Phibro, has hired a second vessel for storing crude to profit from higher prices later in the year.
CITIGROUP commodities-trading unit, Phibro, has hired a second vessel for storing crude to profit from higher prices later in the year, reports Bloomberg. Phibro booked the 301,438 dwt, 1999-built very large crude carrier Ashna to store crude for as many as three months, according to the reports by SeaLeague AS in Oslo and Athens-based Optima Shipbrokers. The tanker was booked for storage on the US Gulf Coast, SeaLeague said.
Citigroup spokesman Jeffrey French declined to comment.
Phibro is also storing North Sea Forties crude on a suezmax off Scotland΅―s Orkney Islands.
Royal Dutch Shell and BP are keeping crude on vessels to profit from so-called contango, a market where buyers pay more for delivery later in the year than today. A purchaser buys oil now, keeps it for months at sea, and sells oil futures that are higher than the spot price.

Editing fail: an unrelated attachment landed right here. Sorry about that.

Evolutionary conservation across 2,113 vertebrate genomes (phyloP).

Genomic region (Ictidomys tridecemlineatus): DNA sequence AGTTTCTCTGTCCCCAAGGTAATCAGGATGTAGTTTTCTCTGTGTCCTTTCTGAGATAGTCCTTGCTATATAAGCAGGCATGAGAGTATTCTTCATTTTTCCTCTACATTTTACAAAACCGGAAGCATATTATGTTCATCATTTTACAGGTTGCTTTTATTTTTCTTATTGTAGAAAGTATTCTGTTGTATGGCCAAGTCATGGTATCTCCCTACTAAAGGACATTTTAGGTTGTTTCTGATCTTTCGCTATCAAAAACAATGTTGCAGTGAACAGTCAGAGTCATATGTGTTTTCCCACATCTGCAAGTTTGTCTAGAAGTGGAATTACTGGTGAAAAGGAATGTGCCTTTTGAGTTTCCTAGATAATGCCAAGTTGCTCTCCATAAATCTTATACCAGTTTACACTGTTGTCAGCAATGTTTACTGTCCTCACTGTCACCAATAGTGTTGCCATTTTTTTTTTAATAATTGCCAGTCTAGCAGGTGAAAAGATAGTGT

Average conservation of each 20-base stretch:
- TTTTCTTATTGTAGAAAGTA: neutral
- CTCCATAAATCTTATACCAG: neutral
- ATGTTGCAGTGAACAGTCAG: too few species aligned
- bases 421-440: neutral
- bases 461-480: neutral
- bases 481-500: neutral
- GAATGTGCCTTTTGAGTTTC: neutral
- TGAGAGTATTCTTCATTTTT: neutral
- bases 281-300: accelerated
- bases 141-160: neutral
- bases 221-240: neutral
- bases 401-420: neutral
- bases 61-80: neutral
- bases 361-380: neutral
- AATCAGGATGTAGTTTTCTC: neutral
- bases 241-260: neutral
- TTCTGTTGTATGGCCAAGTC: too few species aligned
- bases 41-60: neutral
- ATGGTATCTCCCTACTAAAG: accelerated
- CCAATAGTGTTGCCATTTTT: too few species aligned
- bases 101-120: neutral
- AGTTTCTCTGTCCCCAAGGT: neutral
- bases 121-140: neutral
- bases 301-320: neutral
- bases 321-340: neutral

Shell, Europe΅-s largest oil company, hired a VLCC earlier this week to store crude off the UK coast, according to shipbrokers. Morgan Stanley is also seeking a vessel to store crude, four shipbrokers said last week.
Traders have hired tankers to store at least 15m barrels of North Sea oil, according to the median estimate of six North Sea traders and analysts surveyed this week. As many as 80m barrels of crude are being stored at sea globally, Frontline, the largest owner of VLCCs, said last week. An estimated 35 VLCCs from a global fleet of about 516 have reportedly been booked for storage.
The business has helped contract supply and pushed up rates on the spot market. Rates for VLCCs to transport crude from Saudi Arabia to Japan on.